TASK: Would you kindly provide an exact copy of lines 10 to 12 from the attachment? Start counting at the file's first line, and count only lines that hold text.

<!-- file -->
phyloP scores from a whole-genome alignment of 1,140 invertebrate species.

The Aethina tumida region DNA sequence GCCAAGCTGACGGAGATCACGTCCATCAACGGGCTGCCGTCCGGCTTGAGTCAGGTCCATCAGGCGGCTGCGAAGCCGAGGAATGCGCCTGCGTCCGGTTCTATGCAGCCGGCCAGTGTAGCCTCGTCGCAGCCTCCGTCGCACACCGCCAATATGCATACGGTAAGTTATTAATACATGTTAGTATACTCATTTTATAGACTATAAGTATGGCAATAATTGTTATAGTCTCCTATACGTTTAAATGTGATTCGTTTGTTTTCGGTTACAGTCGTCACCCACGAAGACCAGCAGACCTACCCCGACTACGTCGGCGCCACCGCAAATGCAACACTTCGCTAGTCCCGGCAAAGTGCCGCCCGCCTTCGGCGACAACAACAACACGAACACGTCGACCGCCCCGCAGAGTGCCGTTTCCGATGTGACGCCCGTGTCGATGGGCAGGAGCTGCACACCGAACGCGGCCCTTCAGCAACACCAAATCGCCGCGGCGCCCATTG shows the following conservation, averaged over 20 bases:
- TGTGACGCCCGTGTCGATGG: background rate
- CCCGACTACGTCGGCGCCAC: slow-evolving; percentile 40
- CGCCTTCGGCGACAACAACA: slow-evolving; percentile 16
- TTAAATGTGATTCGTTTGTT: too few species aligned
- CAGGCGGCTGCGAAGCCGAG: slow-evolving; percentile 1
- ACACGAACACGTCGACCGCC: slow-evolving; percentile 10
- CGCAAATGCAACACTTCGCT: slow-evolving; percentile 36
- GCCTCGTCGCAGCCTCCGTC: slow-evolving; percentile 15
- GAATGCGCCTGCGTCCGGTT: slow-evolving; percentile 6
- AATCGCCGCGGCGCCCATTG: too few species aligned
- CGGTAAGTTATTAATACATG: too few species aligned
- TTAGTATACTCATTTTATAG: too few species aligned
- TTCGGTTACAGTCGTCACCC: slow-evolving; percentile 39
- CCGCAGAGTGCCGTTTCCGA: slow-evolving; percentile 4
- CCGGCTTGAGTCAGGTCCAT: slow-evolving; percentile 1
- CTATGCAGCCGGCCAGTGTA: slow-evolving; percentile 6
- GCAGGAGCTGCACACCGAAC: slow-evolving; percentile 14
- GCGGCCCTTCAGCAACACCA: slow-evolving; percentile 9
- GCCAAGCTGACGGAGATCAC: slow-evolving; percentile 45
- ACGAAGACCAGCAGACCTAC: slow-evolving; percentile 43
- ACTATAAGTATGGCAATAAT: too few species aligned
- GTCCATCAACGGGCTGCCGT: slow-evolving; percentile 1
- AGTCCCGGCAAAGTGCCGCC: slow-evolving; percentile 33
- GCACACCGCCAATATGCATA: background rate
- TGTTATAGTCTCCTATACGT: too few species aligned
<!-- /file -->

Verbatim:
- GCCTCGTCGCAGCCTCCGTC: slow-evolving; percentile 15
- GAATGCGCCTGCGTCCGGTT: slow-evolving; percentile 6
- AATCGCCGCGGCGCCCATTG: too few species aligned